DELTA, Mo. -- In a decades-old concrete building behind Delta High School, Nirvana's "Smells like Teen Spirit" blends with the scream of a drill, the whir of a miter saw and the nonstop chatter of high school students.
It's all music to Alissa Cauble's ears.
In jeans and a T-shirt, work boots and goggles, her blond hair pulled back in a ponytail, Cauble is hard to pick out of the crowd of teenagers.
She is not so hard to pick out of a crowd of vocational-agricultural teachers in Southeast Missouri, the vast majority of whom are male.
In fact, only a handful of females teach agricultural classes such as horticulture in the area, but Cauble says she's the lone female who also teaches shop classes.
Even after four years on the job, Cauble is still surprised to find herself teaching, let alone teaching everything from welding to small-engine rebuilding to construction projects.
It's not that she never envisioned herself in a career that required work boots and goggles. But she never, ever saw herself working with teenagers.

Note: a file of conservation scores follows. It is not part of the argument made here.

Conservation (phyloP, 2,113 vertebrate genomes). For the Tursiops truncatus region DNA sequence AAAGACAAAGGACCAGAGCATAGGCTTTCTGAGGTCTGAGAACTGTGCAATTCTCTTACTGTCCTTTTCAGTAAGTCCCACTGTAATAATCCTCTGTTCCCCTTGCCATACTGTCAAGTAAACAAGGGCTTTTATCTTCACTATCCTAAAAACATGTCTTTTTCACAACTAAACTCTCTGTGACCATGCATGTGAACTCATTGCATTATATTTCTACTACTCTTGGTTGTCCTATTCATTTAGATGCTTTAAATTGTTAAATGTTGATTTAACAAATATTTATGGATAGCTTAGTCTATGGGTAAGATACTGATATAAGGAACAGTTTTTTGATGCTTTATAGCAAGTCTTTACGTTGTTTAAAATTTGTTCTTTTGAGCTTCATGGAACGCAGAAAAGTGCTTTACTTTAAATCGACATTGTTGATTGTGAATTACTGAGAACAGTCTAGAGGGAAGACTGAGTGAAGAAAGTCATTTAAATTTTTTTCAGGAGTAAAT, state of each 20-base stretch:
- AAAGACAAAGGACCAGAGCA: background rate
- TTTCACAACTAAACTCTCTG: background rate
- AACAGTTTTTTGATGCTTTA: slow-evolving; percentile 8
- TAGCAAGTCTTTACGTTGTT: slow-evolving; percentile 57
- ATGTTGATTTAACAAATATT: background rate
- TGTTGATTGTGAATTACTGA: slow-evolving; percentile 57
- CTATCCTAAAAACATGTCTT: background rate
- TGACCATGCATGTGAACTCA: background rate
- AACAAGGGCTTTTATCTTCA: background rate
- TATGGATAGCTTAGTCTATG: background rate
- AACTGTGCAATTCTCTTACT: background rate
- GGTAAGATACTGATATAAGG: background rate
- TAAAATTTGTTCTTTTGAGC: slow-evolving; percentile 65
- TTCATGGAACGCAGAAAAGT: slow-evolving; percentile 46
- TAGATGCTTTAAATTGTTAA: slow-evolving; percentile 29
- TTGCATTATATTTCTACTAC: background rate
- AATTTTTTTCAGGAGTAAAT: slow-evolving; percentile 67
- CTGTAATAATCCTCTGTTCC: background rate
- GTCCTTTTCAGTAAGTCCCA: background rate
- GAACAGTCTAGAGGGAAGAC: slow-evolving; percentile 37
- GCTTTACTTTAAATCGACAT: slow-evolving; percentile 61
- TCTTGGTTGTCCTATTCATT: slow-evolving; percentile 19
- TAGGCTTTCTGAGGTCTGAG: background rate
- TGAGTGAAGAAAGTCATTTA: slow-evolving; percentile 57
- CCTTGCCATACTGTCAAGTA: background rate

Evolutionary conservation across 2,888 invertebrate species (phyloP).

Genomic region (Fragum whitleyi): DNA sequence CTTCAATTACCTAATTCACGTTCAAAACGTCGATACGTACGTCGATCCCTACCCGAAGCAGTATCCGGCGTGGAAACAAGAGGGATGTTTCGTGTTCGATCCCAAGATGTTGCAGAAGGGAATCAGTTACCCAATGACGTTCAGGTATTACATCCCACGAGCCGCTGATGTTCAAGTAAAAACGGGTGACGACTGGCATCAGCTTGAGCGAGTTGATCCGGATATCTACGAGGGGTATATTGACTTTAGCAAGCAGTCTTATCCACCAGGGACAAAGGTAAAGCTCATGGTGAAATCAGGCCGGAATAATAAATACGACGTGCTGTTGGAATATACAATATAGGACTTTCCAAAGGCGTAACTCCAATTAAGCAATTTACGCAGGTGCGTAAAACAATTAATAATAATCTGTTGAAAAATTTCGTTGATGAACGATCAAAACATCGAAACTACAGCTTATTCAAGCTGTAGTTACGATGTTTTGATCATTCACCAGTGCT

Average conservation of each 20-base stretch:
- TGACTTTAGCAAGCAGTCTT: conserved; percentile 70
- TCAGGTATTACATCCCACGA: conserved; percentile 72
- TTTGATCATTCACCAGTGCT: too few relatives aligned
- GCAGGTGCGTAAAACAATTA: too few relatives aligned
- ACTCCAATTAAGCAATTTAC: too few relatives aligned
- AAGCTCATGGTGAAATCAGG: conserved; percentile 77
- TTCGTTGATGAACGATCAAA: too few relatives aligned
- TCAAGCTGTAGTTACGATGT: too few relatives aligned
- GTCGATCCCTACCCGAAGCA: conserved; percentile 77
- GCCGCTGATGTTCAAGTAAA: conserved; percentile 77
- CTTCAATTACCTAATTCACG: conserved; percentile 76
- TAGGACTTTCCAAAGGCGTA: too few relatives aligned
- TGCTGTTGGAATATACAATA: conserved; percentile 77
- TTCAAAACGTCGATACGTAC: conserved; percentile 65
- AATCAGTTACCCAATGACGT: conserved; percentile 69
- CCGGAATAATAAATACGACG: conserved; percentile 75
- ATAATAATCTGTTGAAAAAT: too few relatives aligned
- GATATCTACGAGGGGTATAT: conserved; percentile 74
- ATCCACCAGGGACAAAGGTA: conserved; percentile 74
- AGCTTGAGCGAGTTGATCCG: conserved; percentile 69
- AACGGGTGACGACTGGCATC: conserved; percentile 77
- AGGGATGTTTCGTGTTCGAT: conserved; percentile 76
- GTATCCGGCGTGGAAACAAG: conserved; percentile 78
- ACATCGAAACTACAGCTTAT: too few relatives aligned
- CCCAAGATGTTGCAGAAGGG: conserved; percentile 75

"It was hard starting off, because the boys said, 'You're a woman. You don't know what you're doing,'" said Cauble, who graduated from Delta High School in 1996. "I told them, 'I don't know everything, but neither do you.' They taught me some things, and I taught them some."
When she took the job in 2002, most of her students were boys. Now the classes are about 50-50, boys and girls. The Future Farmers of America organization at Delta High School has also grown, doubling in size since Cauble began overseeing it.
"It's amazing how things have flip-flopped," she said. "I think the girls were intimidated before, but now they see me do it."
Cauble, whose husband is a pipe fitter and welder, has decorated her classroom with pictures of horses and Elvis Presley -- horses because she loves them and Elvis to keep her company.
Right now, her students are building picnic tables and dog houses to sell in the community. They don't make a profit, but they do recover their costs and gain the experience.
The small engines class -- which includes rebuilding lawn mower motors, for example -- is Cauble's most difficult. "No matter how many times I take apart an engine and rebuild it, there are always spare parts," she said. "I just sort of set them aside as long as the thing runs."
In fact, she has a whole tray of those spare parts she hopes to use someday in a project.
While she never intended to become a teacher, there's nothing else she'd rather be doing now. "I thought this was a filler job, but these kids are part of my extended family now," said Cauble. "I feel like if I'm not here I'm missing out."
The opportunities her classes offer students are the best part of her job, Cauble said.
"Some of the kids who don't do well in other areas excel out here. They have a chance to really shine."
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